- Author : P. W. Hawkes
- Publsiher : Academic Press
- Release : 01 March 1996
- ISBN : 0123333415
- Pages : 123 pages
- Rating : 4/5 from 21 ratings
This is a complete handbook and reference volume which covers everything that one needs to know about electron optics. It is a comprehensive coverage of theoretical background and modern computing methods. It contains a detailed and unique account of numerical methods and an extensive bibliography.
Principles of Electron Optics: Applied Geometrical Optics, Second Edition gives detailed information about the many optical elements that use the theory presented in Volume 1: electrostatic and magnetic lenses, quadrupoles, cathode-lens-based instruments including the new ultrafast microscopes, low-energy-electron microscopes and photoemission electron microscopes and the mirrors found in their systems, Wien filters and deflectors. The chapter on aberration correction is largely new. The long section on electron guns describes recent theories and covers multi-column systems and carbon nanotube emitters. Monochromators are
Scanning and stationary-beam electron microscopes are indispensable tools for both research and routine evaluation in materials science, the semiconductor industry, nanotechnology and the biological, forensic, and medical sciences. This book introduces current theory and practice of electron microscopy, primarily for undergraduates who need to understand how the principles of physics apply in an area of technology that has contributed greatly to our understanding of life processes and "inner space." Physical Principles of Electron Microscopy will appeal to technologists who use
Principles of Optics: Electromagnetic Theory of Propagation, Interference and Diffraction of Light, Sixth Edition covers optical phenomenon that can be treated with Maxwell’s phenomenological theory. The book is comprised of 14 chapters that discuss various topics about optics, such as geometrical theories, image forming instruments, and optics of metals and crystals. The text covers the elements of the theories of interference, interferometers, and diffraction. The book tackles several behaviors of light, including its diffraction when exposed to ultrasonic waves. The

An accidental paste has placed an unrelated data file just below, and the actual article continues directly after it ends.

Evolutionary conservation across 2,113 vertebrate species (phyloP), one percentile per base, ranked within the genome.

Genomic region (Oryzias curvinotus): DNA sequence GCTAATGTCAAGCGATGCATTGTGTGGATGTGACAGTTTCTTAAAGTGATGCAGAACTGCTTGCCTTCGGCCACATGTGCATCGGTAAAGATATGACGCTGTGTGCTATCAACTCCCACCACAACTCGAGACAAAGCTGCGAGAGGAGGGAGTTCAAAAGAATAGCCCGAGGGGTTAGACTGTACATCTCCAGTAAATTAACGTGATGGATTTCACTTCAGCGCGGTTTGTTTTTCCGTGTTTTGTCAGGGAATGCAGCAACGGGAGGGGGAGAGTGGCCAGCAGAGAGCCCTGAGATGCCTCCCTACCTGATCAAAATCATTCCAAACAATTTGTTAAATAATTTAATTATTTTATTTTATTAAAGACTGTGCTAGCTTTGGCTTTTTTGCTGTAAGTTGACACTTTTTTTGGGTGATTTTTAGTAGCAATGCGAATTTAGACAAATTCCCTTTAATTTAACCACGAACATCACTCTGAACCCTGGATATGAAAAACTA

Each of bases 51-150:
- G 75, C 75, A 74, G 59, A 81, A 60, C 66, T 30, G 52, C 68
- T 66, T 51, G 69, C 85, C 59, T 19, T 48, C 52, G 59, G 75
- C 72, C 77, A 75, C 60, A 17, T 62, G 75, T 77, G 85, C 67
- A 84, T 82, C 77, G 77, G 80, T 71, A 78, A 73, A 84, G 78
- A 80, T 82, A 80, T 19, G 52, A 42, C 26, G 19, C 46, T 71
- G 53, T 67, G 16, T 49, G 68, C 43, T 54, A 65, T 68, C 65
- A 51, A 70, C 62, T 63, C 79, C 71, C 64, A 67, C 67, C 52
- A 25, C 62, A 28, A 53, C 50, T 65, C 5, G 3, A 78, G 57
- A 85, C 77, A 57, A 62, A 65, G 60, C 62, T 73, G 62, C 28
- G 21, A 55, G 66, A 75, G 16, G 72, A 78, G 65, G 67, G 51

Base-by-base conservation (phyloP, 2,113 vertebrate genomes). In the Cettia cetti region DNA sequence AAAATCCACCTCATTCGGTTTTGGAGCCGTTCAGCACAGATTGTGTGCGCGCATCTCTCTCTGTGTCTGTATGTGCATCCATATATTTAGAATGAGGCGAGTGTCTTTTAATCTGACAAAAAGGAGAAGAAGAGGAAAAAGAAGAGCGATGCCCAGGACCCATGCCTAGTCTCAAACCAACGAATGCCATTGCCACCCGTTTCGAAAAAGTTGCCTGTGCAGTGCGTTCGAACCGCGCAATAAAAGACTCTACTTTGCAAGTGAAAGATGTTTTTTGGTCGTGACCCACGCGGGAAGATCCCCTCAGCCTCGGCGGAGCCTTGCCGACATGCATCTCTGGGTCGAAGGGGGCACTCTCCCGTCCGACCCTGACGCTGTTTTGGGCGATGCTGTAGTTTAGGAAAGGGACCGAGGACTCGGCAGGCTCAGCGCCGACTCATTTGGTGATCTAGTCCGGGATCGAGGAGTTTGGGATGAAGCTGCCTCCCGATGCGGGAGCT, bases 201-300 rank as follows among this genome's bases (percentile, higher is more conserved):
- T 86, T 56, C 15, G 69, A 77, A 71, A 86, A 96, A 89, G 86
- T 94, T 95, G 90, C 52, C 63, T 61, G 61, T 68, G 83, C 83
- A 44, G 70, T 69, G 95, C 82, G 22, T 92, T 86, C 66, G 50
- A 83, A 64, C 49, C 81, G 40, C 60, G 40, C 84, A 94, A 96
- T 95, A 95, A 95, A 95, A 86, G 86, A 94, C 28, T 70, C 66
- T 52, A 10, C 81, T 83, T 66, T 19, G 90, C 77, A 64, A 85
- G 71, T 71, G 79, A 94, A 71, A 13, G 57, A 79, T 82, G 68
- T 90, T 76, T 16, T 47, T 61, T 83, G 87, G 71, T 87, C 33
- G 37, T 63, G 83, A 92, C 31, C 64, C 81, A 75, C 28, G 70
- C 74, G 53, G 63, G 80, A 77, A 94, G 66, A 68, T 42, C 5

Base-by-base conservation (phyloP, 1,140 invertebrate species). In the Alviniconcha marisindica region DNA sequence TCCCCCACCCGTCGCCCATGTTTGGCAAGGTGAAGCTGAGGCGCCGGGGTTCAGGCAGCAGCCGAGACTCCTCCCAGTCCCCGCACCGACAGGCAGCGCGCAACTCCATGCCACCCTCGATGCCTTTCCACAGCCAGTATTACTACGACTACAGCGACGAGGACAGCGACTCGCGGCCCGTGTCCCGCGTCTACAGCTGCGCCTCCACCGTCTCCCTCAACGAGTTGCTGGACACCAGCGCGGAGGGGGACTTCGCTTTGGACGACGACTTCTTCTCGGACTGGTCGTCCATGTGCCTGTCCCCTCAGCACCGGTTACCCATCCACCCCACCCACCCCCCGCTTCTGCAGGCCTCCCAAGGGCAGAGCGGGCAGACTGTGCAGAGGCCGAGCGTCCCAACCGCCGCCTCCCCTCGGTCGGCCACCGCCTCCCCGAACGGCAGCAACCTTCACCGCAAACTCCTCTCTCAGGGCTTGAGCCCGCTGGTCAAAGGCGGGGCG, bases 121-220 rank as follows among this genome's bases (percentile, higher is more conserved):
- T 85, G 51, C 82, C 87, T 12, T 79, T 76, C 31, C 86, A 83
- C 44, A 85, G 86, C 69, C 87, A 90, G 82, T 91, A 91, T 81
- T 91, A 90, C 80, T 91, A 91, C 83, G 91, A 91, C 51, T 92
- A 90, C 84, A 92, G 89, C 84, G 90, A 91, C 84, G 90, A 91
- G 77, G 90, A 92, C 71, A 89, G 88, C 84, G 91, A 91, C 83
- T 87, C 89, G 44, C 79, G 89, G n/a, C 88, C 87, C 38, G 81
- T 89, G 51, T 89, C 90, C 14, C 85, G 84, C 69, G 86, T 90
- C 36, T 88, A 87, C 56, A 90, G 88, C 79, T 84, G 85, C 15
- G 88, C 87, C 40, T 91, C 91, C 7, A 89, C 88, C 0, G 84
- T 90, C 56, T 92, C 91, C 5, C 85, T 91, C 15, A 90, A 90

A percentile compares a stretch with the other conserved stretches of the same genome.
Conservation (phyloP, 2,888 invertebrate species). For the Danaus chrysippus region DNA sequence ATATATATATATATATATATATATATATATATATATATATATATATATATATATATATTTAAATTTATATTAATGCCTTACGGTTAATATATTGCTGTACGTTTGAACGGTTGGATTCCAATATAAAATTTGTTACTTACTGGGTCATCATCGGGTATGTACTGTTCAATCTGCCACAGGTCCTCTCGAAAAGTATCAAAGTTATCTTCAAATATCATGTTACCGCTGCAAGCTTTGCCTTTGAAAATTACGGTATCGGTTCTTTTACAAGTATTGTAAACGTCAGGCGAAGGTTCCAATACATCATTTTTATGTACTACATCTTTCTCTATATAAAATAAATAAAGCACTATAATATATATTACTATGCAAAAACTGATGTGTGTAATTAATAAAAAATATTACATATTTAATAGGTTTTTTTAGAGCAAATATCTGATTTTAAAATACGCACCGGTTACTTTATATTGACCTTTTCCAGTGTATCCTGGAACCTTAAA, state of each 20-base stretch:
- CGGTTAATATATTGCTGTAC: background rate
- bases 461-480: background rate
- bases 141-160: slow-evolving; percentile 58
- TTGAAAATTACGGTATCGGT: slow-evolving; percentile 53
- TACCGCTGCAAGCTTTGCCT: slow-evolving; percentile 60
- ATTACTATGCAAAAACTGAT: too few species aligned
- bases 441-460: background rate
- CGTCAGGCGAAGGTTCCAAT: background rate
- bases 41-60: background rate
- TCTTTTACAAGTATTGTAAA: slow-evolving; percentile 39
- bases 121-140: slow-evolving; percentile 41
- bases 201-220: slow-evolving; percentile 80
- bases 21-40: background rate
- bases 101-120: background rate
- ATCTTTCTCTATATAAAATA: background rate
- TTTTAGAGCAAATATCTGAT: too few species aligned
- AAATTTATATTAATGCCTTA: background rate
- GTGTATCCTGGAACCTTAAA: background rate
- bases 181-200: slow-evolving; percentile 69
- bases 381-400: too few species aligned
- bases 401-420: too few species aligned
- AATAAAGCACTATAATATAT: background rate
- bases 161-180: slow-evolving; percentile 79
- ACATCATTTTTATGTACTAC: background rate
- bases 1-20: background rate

Since the publication in 1979 of Introduction to Analytical Electron Microscopy (ed. J. J. Hren, J. I. Goldstein, and D. C. Joy; Plenum Press), analytical electron microscopy has continued to evolve and mature both as a topic for fundamental scientific investigation and as a tool for inorganic and organic materials characterization. Significant strides have been made in our understanding of image formation, electron diffraction, and beam/specimen interactions, both in terms of the "physics of the processes" and their practical implementation
Introduction to Electron and Ion Optics provides the theoretical background needed to understand the subject matter and even be helpful in laboratory works. Seven major parts comprise the book where each focuses on a certain aspect or field. The book begins with an introduction to the general principles about electron and ion optics, specifically as basis for the design of the optical components used in particle analyzers and accelerators. The following parts tackle different aspects such as geometrical optics; scaling